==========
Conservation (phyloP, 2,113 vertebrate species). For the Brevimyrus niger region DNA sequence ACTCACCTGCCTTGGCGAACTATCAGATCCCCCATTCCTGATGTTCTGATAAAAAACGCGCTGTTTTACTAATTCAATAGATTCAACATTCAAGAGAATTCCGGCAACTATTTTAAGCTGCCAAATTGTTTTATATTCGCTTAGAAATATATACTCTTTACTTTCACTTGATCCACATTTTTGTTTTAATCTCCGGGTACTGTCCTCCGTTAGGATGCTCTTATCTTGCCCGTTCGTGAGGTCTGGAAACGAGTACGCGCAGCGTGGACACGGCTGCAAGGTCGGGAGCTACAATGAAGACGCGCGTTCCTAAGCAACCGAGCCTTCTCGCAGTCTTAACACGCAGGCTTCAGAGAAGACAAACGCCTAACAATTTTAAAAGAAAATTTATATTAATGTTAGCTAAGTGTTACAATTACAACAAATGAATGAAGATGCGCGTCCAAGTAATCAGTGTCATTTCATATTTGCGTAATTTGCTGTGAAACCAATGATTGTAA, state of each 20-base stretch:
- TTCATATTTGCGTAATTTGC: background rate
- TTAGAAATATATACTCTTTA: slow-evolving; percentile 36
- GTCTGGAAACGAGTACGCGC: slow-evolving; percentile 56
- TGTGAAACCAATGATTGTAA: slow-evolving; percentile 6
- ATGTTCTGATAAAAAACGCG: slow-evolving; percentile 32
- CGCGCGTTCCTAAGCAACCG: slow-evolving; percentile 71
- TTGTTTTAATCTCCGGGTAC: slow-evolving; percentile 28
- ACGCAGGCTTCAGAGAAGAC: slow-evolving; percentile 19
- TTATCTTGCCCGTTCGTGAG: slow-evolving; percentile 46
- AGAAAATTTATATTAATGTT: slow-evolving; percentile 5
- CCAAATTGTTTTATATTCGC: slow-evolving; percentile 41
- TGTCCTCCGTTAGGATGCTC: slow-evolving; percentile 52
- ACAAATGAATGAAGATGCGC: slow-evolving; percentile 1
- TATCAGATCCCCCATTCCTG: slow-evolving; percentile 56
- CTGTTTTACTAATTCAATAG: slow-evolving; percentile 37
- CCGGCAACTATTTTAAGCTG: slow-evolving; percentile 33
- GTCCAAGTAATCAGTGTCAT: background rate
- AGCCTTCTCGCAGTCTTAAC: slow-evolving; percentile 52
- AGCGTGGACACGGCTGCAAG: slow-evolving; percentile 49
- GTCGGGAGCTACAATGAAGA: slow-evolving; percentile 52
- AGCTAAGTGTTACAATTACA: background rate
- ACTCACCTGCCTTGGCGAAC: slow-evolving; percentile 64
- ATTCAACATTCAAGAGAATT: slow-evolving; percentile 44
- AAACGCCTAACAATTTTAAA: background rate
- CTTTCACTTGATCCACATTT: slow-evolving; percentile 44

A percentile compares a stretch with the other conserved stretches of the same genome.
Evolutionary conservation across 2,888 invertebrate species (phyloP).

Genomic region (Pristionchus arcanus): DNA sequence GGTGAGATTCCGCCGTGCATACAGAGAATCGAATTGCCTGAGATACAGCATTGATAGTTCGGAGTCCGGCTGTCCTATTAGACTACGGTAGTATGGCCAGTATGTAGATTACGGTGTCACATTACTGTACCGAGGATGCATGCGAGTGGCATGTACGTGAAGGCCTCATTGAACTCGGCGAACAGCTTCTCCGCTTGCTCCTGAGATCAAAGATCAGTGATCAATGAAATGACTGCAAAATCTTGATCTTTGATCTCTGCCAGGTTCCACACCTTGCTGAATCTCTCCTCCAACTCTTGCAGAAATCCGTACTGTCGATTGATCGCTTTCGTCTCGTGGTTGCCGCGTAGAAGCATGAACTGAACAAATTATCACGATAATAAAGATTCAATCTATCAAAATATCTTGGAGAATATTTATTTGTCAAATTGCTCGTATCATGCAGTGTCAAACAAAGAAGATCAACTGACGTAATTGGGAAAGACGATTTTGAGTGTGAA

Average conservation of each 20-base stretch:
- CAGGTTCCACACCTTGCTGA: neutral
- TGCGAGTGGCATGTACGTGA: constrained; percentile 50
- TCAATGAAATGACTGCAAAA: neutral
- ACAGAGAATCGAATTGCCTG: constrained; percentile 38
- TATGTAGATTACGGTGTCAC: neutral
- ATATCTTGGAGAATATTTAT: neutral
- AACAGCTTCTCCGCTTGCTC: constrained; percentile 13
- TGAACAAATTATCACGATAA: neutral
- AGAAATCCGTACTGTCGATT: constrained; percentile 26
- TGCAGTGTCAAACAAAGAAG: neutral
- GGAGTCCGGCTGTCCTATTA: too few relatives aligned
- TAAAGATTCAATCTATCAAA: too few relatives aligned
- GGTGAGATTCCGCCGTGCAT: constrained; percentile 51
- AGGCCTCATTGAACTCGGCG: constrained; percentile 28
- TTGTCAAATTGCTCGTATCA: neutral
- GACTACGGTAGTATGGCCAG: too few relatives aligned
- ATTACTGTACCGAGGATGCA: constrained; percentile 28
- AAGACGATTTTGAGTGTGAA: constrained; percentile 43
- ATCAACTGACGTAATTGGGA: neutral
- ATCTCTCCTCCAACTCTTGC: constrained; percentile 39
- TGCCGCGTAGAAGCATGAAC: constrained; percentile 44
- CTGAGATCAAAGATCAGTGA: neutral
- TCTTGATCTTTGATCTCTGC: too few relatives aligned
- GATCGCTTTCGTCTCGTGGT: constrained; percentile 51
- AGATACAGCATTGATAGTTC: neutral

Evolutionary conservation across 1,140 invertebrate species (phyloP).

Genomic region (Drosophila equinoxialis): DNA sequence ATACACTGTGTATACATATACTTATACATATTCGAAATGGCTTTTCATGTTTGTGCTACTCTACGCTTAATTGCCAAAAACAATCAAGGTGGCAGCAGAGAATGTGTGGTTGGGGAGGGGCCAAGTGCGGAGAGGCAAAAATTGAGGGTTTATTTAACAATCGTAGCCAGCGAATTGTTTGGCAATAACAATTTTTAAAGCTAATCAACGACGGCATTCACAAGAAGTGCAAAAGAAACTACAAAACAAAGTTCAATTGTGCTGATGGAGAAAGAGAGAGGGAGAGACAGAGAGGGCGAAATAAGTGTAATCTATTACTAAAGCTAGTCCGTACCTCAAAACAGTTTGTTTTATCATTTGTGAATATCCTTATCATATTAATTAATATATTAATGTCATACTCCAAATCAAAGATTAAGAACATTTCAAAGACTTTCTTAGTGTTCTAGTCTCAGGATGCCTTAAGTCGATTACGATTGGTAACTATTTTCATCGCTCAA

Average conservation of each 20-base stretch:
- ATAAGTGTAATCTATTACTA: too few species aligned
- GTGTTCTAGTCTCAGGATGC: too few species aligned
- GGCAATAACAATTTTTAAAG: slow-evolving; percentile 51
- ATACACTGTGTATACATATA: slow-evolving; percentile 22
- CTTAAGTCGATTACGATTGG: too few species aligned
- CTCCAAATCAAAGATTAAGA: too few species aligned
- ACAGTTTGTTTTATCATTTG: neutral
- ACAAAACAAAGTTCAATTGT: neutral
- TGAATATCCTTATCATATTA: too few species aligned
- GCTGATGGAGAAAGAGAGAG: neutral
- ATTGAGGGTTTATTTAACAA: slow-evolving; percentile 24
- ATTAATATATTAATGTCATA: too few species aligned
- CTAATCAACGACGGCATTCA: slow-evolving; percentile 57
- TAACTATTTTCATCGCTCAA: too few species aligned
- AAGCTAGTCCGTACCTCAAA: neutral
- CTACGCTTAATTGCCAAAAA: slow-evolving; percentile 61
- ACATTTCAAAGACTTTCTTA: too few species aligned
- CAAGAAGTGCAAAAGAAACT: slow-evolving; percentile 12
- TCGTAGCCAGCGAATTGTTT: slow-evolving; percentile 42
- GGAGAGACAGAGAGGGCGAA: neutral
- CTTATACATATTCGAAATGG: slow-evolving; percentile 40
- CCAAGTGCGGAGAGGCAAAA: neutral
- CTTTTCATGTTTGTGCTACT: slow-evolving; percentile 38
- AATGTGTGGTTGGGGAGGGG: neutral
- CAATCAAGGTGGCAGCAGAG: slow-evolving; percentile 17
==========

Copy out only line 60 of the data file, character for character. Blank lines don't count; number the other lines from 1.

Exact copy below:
- GTGTTCTAGTCTCAGGATGC: too few species aligned